Posted on Sunday 24th July 2011
BSc Business Management - 2009
Job title and employment details: Envision Coordinator, 1 year internship
Career experiences since graduating
Whilst in my final year of University, I ran for election in the Guild Officer elections and was privileged enough to be elected as Vice President Student Activities and Development for 2009/10. Despite many people thinking it means you get to be a student for an extra year, it is a full time job and the students really do work you hard! This was an amazing experience and fantastic for my career development. Stakeholder relationships, public speaking, negotiating and lobbying, leadership, event and campaign planning, governance and strategy...the list is endless. Following my year at the Guild, I secured a year long internship at the national educational charity, Envision. Here I am the Enterprise and Communication Coordinator, and I work in six schools and colleges in Birmingham to empower the next generation of community leaders.
What was the best thing about your time as a student here?
During my time at the University of Birmingham, I worked part-time at the Development and Alumni Office as an events assistant, building the relationship between past students and the University, I was a Student Ambassador for the Business School, talking to prospective students about the benefits of coming to Birmingham, and I was also a Student Representative, ensuring current students had the best student experience possible. I was involved in Carnival RAG society, fundraising and organising events for local charities, whilst meeting new people and having a lot of fun!
The best thing about being a student at the University of Birmingham, is the sheer amount of opportunities available to students. Part time work where you will be treated well and paid fairly, hundreds of extra-curricular activities to get involved with and develop skills, and plenty of events, both academic and for entertainment. The University ensure you are able to become a part of the community you live in for (at least) three years, including support for your local area (Community Wardens Scheme), bringing the community together (Community Day), and getting you involved (work experience and volunteering opportunities).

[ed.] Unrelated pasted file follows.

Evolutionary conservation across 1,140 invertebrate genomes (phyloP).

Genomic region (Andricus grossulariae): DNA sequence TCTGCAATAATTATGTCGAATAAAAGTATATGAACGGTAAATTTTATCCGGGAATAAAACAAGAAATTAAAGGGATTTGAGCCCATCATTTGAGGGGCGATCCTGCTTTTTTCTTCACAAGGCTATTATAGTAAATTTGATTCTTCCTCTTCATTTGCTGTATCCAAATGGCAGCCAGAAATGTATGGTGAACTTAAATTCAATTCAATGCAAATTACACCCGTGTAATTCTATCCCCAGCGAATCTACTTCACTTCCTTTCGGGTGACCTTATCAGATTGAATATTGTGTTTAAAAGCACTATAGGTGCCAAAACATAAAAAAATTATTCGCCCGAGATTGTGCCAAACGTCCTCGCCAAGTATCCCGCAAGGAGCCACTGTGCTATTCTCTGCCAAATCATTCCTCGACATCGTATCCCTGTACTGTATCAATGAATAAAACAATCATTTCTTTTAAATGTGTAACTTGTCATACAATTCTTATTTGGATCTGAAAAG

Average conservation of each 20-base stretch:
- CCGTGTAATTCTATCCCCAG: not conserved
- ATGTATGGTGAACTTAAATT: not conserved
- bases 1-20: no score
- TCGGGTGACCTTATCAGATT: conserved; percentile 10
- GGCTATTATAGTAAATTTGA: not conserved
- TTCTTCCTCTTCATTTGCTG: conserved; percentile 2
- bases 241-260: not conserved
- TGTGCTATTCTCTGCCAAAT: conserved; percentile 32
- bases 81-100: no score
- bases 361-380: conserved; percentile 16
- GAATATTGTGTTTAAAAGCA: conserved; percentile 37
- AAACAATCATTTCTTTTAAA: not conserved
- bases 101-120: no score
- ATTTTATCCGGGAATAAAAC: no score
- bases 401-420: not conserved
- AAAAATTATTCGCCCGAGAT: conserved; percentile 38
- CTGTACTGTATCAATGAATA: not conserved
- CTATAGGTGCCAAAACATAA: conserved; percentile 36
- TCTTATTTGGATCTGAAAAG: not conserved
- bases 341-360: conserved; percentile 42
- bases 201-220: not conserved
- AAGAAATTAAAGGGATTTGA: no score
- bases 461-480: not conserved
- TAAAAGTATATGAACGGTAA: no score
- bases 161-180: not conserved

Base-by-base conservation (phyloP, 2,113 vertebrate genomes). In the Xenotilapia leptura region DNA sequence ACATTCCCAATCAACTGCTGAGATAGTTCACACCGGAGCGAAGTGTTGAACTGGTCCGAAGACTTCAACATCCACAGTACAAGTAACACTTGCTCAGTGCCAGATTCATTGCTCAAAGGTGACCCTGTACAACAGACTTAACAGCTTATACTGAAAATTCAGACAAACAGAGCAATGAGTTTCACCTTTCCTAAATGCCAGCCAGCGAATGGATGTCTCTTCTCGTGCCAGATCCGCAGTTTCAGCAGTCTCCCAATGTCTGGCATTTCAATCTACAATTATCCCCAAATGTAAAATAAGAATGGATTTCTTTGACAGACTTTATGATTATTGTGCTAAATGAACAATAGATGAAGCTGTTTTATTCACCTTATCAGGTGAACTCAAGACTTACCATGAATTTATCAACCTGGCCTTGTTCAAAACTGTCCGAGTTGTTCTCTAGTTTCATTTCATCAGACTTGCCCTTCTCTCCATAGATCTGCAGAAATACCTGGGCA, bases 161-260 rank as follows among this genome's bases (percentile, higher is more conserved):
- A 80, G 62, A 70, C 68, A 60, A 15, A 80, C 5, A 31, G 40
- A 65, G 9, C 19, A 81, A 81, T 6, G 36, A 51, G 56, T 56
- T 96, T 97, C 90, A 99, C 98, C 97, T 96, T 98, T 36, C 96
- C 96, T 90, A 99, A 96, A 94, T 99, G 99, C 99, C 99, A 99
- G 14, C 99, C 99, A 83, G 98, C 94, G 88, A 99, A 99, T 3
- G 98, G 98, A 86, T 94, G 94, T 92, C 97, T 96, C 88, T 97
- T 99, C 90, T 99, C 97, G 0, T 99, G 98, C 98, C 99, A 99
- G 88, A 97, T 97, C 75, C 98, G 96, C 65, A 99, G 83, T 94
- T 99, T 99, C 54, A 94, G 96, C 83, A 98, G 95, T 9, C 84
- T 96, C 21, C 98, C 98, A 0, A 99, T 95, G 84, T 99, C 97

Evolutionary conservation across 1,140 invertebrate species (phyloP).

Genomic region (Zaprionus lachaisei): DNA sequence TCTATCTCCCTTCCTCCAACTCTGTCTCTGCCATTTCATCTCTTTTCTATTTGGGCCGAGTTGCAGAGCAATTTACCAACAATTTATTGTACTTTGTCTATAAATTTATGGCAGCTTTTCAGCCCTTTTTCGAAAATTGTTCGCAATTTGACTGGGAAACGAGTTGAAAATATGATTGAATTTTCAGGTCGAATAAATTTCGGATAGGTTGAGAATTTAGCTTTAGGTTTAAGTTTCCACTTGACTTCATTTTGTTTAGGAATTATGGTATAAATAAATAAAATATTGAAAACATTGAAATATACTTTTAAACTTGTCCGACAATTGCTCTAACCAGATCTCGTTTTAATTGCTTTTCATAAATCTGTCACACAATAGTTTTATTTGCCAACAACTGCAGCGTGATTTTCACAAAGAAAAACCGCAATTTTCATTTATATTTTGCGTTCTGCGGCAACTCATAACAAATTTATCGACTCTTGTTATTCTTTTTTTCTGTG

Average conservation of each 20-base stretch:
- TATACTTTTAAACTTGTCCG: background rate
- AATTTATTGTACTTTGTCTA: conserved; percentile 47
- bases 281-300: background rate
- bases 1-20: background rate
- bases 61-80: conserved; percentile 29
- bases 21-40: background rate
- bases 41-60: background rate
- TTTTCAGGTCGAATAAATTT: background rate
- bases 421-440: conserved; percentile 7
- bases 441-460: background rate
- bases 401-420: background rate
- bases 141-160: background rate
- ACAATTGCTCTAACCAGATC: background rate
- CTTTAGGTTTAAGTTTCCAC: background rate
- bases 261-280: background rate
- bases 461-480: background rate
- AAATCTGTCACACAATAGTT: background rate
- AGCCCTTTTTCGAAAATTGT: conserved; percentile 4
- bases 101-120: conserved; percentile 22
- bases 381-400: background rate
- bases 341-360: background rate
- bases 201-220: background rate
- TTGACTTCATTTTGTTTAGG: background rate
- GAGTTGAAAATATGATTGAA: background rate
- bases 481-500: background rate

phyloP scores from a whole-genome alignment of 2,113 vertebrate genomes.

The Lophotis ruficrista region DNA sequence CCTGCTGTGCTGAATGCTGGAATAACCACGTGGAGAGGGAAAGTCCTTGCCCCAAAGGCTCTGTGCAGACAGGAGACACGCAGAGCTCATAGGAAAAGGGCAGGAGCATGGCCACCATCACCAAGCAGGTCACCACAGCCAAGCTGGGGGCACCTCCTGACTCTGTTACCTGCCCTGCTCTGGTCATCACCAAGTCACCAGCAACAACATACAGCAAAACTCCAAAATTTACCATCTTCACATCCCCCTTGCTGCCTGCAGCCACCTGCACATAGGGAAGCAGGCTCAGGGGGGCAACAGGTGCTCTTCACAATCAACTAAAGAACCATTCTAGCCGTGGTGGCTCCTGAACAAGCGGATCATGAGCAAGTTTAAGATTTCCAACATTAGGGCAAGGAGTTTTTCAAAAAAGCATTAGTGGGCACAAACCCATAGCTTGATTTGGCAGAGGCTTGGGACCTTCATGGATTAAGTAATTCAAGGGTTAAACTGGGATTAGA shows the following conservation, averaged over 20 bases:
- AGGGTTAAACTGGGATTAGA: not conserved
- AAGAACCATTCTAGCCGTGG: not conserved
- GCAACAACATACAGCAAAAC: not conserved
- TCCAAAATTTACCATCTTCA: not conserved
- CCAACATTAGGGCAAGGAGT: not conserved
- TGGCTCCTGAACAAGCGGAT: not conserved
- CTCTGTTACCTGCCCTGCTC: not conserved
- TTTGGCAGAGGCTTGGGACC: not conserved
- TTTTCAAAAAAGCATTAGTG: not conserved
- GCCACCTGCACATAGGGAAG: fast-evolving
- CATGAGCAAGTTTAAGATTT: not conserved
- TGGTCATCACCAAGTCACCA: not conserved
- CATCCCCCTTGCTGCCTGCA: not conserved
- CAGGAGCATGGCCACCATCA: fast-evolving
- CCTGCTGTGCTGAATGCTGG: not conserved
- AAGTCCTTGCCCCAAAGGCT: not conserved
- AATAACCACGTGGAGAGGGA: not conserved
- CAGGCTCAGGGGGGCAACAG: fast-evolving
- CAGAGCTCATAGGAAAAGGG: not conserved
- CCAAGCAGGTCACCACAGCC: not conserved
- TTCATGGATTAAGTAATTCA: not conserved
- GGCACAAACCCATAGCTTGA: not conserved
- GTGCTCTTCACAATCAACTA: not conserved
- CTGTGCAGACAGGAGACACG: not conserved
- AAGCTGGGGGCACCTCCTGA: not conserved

In what way did living and studying in Birmingham live up to your expectations?
I hoped that the campus would provide a strong sense of community, which it most definitely did. I also hoped for a busy and exciting city, with places to get involved in the action or to relax. Birmingham offered all of these, and I loved it so much I’m still here!
What advice would you give to current students studying on your degree programme?
A degree is crucial for today’s job market, but even more so are the transferable skills that are on offer outside of the lecture room and at the University and the Guild of Students. Even if you don’t need the extra cash, a part time job will really help your employability, as will demonstrating leadership skills and commitment to extra-curricular activities.
How did you grow as a person by coming to University? Did it change your life in any way?
Coming to Birmingham definitely gave me the confidence and ability to pursue my passion for the not-for-profit and education sector. Before University I thought I would need to work in the private sector before I would be skilled enough to work for a charity and make a real difference. However after working part time for the Alumni Office whilst studying and working at the Guild of Students, I realised I had the skills to make a real impact and decided to pursue my ambition.